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rosh-hanikra-grottoes

An amazing geological formation, carved into a cliff that holds the Israel-Lebanon border,  facing the tranquil blue waters of the Mediterranean Sea. No wonder Rosh Hanikra (from Hebrew: ‘Head of the Grotto’) is one of the most popular tour destinations in northern Israel. The site is mostly known for its wave-sculptured grottoes, with the sea’s water lashing against the rock forming grueling sounds. A short yet exciting cable-car ride descends to the caverns, where man-made trails enable exploring the site at your own pace. In the 1940s a section of the Cairo-Istanbul railroad was carved through the grottoes, connecting Israel to Europe by train, until 1948. A audio-visual presentation reviews the history of the site, and there are also bike rental, with which it is also possible to rent bike and drive through the railroad tunnel, and Betzet Beach.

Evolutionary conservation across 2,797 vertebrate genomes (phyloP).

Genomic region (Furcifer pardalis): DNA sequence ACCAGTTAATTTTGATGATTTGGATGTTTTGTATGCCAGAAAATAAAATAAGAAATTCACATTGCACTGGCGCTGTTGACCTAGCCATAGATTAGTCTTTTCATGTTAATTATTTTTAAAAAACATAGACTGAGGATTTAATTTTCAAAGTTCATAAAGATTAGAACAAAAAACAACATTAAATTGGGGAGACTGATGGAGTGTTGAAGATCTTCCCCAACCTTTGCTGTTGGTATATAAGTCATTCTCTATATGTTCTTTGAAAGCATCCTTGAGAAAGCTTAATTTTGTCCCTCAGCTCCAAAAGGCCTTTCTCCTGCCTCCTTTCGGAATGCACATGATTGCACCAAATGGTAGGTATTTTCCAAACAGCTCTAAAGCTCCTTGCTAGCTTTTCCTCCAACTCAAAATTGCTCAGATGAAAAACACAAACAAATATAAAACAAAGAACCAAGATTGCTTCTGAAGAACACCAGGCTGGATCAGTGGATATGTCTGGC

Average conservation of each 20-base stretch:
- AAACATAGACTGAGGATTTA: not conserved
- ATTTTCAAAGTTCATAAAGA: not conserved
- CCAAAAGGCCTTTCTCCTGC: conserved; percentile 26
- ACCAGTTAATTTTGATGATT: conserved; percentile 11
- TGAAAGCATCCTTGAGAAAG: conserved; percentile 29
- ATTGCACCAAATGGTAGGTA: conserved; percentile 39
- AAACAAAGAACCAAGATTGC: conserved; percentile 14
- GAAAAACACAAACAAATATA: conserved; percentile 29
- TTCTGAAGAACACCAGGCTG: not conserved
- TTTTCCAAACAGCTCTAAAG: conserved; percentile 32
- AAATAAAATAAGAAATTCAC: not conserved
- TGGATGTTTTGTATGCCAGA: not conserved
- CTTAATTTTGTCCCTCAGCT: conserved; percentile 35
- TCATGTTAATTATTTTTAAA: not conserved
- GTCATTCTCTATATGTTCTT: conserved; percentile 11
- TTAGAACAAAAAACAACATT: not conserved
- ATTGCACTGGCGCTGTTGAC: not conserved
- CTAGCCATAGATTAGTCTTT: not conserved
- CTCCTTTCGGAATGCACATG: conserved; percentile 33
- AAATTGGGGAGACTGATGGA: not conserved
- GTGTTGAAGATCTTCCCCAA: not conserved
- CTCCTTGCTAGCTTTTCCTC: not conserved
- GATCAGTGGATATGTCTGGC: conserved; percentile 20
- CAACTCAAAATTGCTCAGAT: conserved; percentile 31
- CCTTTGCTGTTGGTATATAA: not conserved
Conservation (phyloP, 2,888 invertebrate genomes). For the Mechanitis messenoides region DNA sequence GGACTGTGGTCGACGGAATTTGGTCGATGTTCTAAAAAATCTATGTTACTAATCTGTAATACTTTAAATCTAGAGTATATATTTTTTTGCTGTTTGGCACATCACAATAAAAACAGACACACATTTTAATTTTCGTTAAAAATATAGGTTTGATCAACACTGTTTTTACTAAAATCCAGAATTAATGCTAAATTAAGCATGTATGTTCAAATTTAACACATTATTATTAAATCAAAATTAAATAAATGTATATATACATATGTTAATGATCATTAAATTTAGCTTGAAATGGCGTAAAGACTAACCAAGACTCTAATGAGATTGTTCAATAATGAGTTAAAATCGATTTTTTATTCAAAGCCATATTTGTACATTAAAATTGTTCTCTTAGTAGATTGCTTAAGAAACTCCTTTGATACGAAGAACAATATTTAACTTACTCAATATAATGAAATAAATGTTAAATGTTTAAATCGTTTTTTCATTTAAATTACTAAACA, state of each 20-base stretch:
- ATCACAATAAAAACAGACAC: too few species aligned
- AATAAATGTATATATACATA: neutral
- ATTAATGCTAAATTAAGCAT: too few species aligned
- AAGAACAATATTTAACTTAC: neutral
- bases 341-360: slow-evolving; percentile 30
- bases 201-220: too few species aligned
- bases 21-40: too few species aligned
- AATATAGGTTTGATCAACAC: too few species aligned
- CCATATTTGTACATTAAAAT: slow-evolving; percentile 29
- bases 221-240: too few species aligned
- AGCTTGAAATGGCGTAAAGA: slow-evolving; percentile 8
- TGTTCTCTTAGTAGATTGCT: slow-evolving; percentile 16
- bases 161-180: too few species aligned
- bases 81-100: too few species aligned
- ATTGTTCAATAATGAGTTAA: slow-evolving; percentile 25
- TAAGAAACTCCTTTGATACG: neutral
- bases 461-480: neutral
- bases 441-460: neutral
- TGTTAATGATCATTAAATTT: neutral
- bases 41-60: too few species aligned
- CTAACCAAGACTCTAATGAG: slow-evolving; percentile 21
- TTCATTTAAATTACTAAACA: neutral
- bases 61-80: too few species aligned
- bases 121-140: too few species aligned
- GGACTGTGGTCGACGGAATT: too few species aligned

Touring Rosh Hanikra Grottoes

rosh-hanikra-border-crossingThe site is open every day of the week, year-round, and charges and admission fee. At the Israel-Lebanon border it is possible to take a photo next to the sign to Beirut, but not to continue on, for now. As a compensation the cafeteria behind the sign offers food with fantastic views of the of the cliffs and the sea.

A tour to Rosh Hanikra Grottoes can be combined with a day tour in the north.

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